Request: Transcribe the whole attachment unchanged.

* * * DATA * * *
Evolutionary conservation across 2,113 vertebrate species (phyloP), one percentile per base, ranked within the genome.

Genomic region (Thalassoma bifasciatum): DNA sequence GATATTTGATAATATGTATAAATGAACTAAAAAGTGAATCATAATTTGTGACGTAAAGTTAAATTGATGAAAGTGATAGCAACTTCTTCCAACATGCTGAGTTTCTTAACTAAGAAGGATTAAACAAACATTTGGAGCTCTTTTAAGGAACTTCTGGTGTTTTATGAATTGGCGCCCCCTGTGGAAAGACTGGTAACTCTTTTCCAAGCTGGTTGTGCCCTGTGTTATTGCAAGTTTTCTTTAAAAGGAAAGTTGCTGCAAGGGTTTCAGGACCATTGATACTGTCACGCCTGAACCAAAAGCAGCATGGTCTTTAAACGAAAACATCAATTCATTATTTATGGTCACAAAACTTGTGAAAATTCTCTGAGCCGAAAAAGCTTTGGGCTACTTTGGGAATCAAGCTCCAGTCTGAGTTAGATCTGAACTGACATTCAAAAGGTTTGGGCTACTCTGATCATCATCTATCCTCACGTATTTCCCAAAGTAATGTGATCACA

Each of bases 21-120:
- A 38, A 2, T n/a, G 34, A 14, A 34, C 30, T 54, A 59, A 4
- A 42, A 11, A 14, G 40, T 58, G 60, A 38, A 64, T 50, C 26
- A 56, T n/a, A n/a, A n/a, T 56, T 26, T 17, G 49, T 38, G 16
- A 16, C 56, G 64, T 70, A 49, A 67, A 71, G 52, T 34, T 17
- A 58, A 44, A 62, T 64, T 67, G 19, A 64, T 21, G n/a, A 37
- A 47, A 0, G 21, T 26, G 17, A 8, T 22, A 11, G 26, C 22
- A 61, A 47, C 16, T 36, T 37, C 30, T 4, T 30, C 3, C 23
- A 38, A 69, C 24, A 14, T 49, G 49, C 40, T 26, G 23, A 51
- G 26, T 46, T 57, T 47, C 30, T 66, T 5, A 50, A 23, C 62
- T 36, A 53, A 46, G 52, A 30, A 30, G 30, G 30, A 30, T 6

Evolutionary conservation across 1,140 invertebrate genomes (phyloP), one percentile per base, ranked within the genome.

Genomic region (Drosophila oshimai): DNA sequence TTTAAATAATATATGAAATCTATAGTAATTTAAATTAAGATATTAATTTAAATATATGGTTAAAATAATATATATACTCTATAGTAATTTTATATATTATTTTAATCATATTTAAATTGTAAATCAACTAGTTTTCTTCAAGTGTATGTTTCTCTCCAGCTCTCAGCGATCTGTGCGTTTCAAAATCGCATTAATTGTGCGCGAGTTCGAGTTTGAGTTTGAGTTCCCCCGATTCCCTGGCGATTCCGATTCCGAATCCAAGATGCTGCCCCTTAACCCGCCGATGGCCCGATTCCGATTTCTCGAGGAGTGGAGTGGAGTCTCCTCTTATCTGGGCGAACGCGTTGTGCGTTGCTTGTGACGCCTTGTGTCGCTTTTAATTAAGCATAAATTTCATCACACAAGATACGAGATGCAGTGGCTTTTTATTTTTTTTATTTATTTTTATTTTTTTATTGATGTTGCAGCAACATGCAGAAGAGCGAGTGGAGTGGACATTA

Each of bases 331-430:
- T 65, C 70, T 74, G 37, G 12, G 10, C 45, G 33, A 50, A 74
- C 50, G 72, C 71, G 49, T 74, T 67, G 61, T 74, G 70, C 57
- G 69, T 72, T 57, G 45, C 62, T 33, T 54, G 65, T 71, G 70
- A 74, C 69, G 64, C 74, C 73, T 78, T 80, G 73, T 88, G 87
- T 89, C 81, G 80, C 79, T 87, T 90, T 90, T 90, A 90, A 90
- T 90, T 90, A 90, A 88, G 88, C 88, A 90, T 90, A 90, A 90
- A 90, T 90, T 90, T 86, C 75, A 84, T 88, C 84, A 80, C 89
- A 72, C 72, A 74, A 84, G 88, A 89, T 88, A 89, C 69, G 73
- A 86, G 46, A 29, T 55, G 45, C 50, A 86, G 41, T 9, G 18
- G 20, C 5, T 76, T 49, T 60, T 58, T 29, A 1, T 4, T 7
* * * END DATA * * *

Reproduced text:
Evolutionary conservation across 2,113 vertebrate species (phyloP), one percentile per base, ranked within the genome.

Genomic region (Thalassoma bifasciatum): DNA sequence GATATTTGATAATATGTATAAATGAACTAAAAAGTGAATCATAATTTGTGACGTAAAGTTAAATTGATGAAAGTGATAGCAACTTCTTCCAACATGCTGAGTTTCTTAACTAAGAAGGATTAAACAAACATTTGGAGCTCTTTTAAGGAACTTCTGGTGTTTTATGAATTGGCGCCCCCTGTGGAAAGACTGGTAACTCTTTTCCAAGCTGGTTGTGCCCTGTGTTATTGCAAGTTTTCTTTAAAAGGAAAGTTGCTGCAAGGGTTTCAGGACCATTGATACTGTCACGCCTGAACCAAAAGCAGCATGGTCTTTAAACGAAAACATCAATTCATTATTTATGGTCACAAAACTTGTGAAAATTCTCTGAGCCGAAAAAGCTTTGGGCTACTTTGGGAATCAAGCTCCAGTCTGAGTTAGATCTGAACTGACATTCAAAAGGTTTGGGCTACTCTGATCATCATCTATCCTCACGTATTTCCCAAAGTAATGTGATCACA

Each of bases 21-120:
- A 38, A 2, T n/a, G 34, A 14, A 34, C 30, T 54, A 59, A 4
- A 42, A 11, A 14, G 40, T 58, G 60, A 38, A 64, T 50, C 26
- A 56, T n/a, A n/a, A n/a, T 56, T 26, T 17, G 49, T 38, G 16
- A 16, C 56, G 64, T 70, A 49, A 67, A 71, G 52, T 34, T 17
- A 58, A 44, A 62, T 64, T 67, G 19, A 64, T 21, G n/a, A 37
- A 47, A 0, G 21, T 26, G 17, A 8, T 22, A 11, G 26, C 22
- A 61, A 47, C 16, T 36, T 37, C 30, T 4, T 30, C 3, C 23
- A 38, A 69, C 24, A 14, T 49, G 49, C 40, T 26, G 23, A 51
- G 26, T 46, T 57, T 47, C 30, T 66, T 5, A 50, A 23, C 62
- T 36, A 53, A 46, G 52, A 30, A 30, G 30, G 30, A 30, T 6

Evolutionary conservation across 1,140 invertebrate genomes (phyloP), one percentile per base, ranked within the genome.

Genomic region (Drosophila oshimai): DNA sequence TTTAAATAATATATGAAATCTATAGTAATTTAAATTAAGATATTAATTTAAATATATGGTTAAAATAATATATATACTCTATAGTAATTTTATATATTATTTTAATCATATTTAAATTGTAAATCAACTAGTTTTCTTCAAGTGTATGTTTCTCTCCAGCTCTCAGCGATCTGTGCGTTTCAAAATCGCATTAATTGTGCGCGAGTTCGAGTTTGAGTTTGAGTTCCCCCGATTCCCTGGCGATTCCGATTCCGAATCCAAGATGCTGCCCCTTAACCCGCCGATGGCCCGATTCCGATTTCTCGAGGAGTGGAGTGGAGTCTCCTCTTATCTGGGCGAACGCGTTGTGCGTTGCTTGTGACGCCTTGTGTCGCTTTTAATTAAGCATAAATTTCATCACACAAGATACGAGATGCAGTGGCTTTTTATTTTTTTTATTTATTTTTATTTTTTTATTGATGTTGCAGCAACATGCAGAAGAGCGAGTGGAGTGGACATTA

Each of bases 331-430:
- T 65, C 70, T 74, G 37, G 12, G 10, C 45, G 33, A 50, A 74
- C 50, G 72, C 71, G 49, T 74, T 67, G 61, T 74, G 70, C 57
- G 69, T 72, T 57, G 45, C 62, T 33, T 54, G 65, T 71, G 70
- A 74, C 69, G 64, C 74, C 73, T 78, T 80, G 73, T 88, G 87
- T 89, C 81, G 80, C 79, T 87, T 90, T 90, T 90, A 90, A 90
- T 90, T 90, A 90, A 88, G 88, C 88, A 90, T 90, A 90, A 90
- A 90, T 90, T 90, T 86, C 75, A 84, T 88, C 84, A 80, C 89
- A 72, C 72, A 74, A 84, G 88, A 89, T 88, A 89, C 69, G 73
- A 86, G 46, A 29, T 55, G 45, C 50, A 86, G 41, T 9, G 18
- G 20, C 5, T 76, T 49, T 60, T 58, T 29, A 1, T 4, T 7